A Distributed Denial-of-Service or DDoS attack is a type of cyber attack that targets a resource such as a network or web server with an overwhelming amount of requests with the goal of taking it offline. Once the traffic shoots past the capacity of the server, it is unable to respond to legitimate requests from legitimate users, thereby resulting in the ‘denial of service”.
DDoS attacks involve multiple machines working together in a network to flood the server with a large amount of traffic, beyond its capacity. They are often perpetrated by malicious actors at large businesses that people depend on for essential services, such as banks to news websites, and in some cases even power plants. The end goal could also vary from theft and extortion during the system outage and downtime, launch of additional attacks like phishing and ransomware, reputation damage or simply causing anarchy.
How do Distributed Denial-of-Service Attacks Work?
DDoS attacks are launched using a network of machines that operate together under the perpetrators’ commands. These compromised devices form what is called a botnet, which does the job of sending the flood of malicious traffic to the target resource.
The machines could include laptops, mobile devices, PCs, servers or Internet of Things (IoT)devices and could be distributed across distances. There could be thousands or up to millions of such devices that are remotely controlled in a botnet. The devices themselves could have been compromised by attackers by taking advantage of security vulnerabilities and injecting them with malware without the knowledge of the devices’ owners.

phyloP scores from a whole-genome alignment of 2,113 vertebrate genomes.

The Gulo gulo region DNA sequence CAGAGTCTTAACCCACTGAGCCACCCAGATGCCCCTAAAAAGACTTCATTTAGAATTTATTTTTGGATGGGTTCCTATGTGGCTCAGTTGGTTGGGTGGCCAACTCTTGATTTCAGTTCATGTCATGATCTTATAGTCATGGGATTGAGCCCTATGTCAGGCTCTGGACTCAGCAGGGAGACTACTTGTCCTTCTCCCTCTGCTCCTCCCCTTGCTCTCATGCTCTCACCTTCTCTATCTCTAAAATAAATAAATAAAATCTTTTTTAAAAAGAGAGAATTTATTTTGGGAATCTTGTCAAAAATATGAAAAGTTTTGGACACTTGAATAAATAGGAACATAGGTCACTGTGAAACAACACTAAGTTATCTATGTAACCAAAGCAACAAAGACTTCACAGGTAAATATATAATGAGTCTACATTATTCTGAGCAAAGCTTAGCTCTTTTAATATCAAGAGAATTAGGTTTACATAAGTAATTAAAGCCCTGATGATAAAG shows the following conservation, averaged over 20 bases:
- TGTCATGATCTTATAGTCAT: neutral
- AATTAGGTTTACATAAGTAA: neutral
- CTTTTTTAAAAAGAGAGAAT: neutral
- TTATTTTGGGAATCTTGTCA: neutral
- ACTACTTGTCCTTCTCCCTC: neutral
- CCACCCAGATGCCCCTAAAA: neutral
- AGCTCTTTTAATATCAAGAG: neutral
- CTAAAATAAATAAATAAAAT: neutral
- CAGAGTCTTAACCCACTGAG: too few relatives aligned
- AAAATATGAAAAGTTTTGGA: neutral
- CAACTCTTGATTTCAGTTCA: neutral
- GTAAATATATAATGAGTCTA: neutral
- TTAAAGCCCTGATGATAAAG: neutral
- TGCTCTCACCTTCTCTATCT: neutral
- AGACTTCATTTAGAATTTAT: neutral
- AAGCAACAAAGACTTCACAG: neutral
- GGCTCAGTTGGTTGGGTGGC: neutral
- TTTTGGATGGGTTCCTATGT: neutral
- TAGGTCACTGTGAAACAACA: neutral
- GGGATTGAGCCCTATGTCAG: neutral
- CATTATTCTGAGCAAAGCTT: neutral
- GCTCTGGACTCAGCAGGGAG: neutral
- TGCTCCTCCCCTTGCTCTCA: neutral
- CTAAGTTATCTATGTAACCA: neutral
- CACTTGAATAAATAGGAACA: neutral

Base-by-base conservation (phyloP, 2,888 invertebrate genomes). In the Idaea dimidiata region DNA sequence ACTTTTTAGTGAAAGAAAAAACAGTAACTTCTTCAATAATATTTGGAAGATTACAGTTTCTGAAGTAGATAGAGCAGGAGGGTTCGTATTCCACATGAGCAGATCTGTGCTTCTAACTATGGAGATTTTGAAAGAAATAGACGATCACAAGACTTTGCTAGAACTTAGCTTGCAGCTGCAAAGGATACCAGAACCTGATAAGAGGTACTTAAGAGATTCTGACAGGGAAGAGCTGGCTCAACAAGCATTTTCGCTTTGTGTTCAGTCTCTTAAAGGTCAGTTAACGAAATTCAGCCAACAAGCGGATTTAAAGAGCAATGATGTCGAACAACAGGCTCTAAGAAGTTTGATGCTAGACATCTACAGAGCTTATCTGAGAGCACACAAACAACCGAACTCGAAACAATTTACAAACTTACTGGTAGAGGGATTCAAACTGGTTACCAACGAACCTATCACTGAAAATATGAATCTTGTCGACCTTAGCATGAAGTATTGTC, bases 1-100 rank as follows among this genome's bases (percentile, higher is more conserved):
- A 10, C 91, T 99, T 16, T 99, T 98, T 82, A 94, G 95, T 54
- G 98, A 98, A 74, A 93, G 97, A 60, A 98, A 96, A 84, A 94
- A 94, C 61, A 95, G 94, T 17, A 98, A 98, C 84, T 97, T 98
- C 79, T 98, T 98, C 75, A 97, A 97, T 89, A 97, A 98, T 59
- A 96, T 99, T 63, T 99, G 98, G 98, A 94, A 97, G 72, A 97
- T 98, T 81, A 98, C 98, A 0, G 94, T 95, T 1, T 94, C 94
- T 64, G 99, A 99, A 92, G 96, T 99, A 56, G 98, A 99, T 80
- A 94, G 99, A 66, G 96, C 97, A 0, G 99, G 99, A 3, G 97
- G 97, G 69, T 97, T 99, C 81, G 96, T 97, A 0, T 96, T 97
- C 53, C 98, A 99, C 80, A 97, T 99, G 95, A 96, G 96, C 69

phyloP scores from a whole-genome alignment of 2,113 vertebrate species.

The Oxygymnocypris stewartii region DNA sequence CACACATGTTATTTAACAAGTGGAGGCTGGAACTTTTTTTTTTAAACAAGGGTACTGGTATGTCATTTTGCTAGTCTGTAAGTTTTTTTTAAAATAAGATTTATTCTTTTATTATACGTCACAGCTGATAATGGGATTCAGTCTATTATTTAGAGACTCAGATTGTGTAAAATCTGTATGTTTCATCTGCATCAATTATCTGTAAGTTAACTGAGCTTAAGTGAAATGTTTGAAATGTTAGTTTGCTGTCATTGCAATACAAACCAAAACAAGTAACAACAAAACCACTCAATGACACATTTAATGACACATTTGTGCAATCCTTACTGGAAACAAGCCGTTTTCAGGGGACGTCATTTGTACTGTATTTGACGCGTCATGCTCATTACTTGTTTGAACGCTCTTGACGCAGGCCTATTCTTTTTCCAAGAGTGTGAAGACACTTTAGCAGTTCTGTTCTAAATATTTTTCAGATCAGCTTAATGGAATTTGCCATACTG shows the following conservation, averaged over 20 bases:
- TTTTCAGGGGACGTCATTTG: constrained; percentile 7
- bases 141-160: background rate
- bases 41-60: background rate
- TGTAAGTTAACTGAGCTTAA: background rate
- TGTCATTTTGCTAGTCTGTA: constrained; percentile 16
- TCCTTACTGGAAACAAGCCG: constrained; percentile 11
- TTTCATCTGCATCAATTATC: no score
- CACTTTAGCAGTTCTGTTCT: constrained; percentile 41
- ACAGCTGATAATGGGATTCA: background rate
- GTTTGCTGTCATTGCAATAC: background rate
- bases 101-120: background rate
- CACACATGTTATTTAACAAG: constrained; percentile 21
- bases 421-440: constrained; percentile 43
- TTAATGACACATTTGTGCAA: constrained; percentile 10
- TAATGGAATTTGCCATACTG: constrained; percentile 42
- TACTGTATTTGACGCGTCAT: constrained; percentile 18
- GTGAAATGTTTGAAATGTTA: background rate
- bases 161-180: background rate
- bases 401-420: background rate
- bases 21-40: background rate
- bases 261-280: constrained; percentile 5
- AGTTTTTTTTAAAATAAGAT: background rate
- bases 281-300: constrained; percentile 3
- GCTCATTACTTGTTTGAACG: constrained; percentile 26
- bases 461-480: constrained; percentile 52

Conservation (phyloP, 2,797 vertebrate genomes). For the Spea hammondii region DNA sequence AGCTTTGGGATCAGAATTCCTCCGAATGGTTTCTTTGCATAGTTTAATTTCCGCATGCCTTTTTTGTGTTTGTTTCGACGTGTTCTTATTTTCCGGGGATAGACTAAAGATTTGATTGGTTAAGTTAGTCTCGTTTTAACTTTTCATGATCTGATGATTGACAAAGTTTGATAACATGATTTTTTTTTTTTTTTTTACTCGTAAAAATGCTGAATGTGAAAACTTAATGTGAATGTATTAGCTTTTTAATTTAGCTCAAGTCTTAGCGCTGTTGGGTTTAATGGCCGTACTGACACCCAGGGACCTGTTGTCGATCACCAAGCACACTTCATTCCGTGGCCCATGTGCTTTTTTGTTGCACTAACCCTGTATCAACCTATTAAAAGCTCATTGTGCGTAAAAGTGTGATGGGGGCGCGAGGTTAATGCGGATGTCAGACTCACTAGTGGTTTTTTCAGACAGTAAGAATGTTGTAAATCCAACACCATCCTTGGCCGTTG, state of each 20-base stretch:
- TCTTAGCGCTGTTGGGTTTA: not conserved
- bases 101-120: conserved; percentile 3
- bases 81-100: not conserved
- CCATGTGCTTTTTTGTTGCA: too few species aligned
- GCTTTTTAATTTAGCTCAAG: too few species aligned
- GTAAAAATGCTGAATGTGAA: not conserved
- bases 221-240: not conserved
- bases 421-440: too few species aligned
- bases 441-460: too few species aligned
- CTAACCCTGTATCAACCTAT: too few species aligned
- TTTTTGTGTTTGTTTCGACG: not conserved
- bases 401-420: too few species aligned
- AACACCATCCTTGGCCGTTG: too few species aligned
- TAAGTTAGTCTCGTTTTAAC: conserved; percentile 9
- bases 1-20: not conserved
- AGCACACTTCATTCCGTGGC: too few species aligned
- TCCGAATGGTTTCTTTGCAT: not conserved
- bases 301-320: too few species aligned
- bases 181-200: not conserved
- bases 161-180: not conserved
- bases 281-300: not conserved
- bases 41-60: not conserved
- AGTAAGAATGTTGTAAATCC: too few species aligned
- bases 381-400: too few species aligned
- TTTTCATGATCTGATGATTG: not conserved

One of the largest and more high-profile DDoS attacks was the 2016 Dyn attack that brought down much of America’s internet and crippled sites like Twitter, the Guardian and Netflix. This attack used a malware known as Mirai using a botnet of IoT devices including cameras, televisions, printers and even baby monitors.
The process of launching a DDoS attack goes something like this. First, the attacker takes control of the devices after infecting them with malware. Once such a botnet has been created, specific instructions are sent remotely to each bot to carry out an attack. If the target is a network or web server, each bot sends requests to the server’s IP address.
Since each bot is a legitimate device on the internet, the traffic from the bot looks normal and therefore hard to separate from legitimate traffic to the server.
Why Are DDoS Attacks Dangerous?
One of the key reasons why DDoS attacks are dangerous is because of their simplicity. To create and launch a DDoS attack does not require any seriously sophisticated techniques. A hacker does not have to install any code on the target server. All it takes is to be able to compromise machines and control them to send millions of pings to the targeted web server at the same time. In fact, the Mirai botnet used in the Dyn attack of 2016 was open-source, which meant that any cybercriminal can use and adapt it to launch attacks in the future.
DDoS attacks are also tricky to defend against since the incoming traffic is distributed. The compromised “zombie” machines in the botnet have different IP addresses. Adding filters to block requests from suspicious IP addresses is one countermeasure but when there are millions of such IP addresses, it becomes an unsustainable defense strategy.